NEW YORK Nov 26, 2007 (Dow Jones Newswires)
Benchmark crude oil futures wrapped up Monday slightly off where they started as traders balanced the possibility of OPEC output hike next week against forecasts of cold weather.
Light, sweet crude for January delivery settled at $97.70 on the New York Mercantile Exchange, down 48 cents or 0.5%. Brent crude on the ICE futures exchange closed 51 cents lower at $95.25 after hitting a record intraday high of $96.65 a barrel.
The prospect of more oil flowing from member states of the Organization of Petroleum Exporting Countries stalled buying that drove the Nymex contract to an intraday high of $99.11 - 89 cents off the as-yet unattained $100-a-barrel mark - in overnight trading. Traders focused on the chance that OPEC ministers meeting in Abu Dhabi, United Arab Emirates Dec. 5 will respond to high prices by shipping more crude to customers.
Business news channel CNBC reported that Saudi Arabia is boosting its crude-oil output to more than 9 million barrels a day ahead of the meeting. The kingdom's production target for Nov. 1 was 8.94 million barrels a day, according to the International Energy Agency.
"There's a lot of OPEC chatter in the market," said Tom Bentz, senior energy analyst at BNP Paribas Commodity Futures in New York. "The question is, will it make a big difference? I'm not sure it's going to be enough to make that much of a difference."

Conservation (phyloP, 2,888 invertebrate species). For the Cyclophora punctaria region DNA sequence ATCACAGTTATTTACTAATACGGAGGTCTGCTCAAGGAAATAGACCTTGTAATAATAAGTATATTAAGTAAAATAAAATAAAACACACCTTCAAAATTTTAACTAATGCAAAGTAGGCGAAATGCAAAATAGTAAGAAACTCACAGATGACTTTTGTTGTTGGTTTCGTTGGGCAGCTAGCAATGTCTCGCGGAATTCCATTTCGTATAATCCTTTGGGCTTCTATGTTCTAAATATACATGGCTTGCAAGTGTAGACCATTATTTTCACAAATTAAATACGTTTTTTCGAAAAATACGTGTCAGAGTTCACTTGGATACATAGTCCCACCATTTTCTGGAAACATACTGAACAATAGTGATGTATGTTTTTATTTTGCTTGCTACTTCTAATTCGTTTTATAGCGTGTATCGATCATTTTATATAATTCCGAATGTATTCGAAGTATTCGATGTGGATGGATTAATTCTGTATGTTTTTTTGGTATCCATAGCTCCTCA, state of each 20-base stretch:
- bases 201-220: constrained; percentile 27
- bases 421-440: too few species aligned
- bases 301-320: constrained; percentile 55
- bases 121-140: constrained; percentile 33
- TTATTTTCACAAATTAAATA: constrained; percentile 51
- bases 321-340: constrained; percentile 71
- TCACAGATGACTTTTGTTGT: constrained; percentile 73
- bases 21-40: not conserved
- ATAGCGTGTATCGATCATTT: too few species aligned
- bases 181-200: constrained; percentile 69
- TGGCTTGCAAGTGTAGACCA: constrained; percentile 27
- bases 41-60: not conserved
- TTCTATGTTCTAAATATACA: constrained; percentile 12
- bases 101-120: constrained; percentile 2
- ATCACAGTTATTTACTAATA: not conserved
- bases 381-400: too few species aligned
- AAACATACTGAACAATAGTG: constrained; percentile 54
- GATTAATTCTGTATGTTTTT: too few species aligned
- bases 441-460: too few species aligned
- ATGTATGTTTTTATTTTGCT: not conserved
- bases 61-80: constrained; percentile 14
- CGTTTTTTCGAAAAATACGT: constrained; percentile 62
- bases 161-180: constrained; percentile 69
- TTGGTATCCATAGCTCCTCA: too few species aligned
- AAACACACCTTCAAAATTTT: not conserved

Over the weekend, other OPEC members sent less definitive signals. On Saturday, Iran's oil minister said OPEC would supply more oil if data warranted such a move. Ecuador's oil and mining minister on Sunday told Spanish news agency Agencia EFE that an OPEC output change is unlikely to come out of Abu Dhabi.
Forecasts of colder-than-expected weather in the U.S. Northeast helped boost December heating oil futures to a record high front-month settlement price of $2.7066 a gallon, up 24 points or 0.1%, in spite of the crude slide. The heating oil rally has helped maintain support for oil futures. "To the extent we continue to see heating oil prices go higher, we look for crude to get dragged along," said John Kilduff, senior vice president at MF Global in New York.
Answering some oil supply questions will be the Wednesday release of the U.S. Energy Information Administration's weekly petroleum status report. Depending on their content, the data could provide the kick needed to push the market past $100 or drive it down for the year, analysts said.
"All factors considered, this market still does not feel like one in which a top has been placed," said Jim Ritterbusch, president of oil trading advisory firm Ritterbusch and Associates, in a note. "Nonetheless, we still look for a longer-term top to be established prior to year's end and with this in mind, we will be viewing the upcoming EIA weekly reports combined with daily swings in the value of the US dollar as critical."
Analysts surveyed by Dow Jones expect U.S. crude inventories to have dropped by 400,000 barrels in the week ended Nov. 23. Gasoline stockpiles are seen growing by 900,000 barrels and stocks of distillates are expected to fall by 1 million barrels. U.S. crude stocks are off 8.1% from a year ago, and have fallen four of the last five weeks, as oil imports have declined to match lower refinery utilization during the peak time for maintenance.
Front-month December reformulated gasoline blendstock, or RBOB, fell 2.56 cents, or 1.0%, to $2.4414 a gallon.
Copyright (c) 2007 Dow Jones & Company, Inc.
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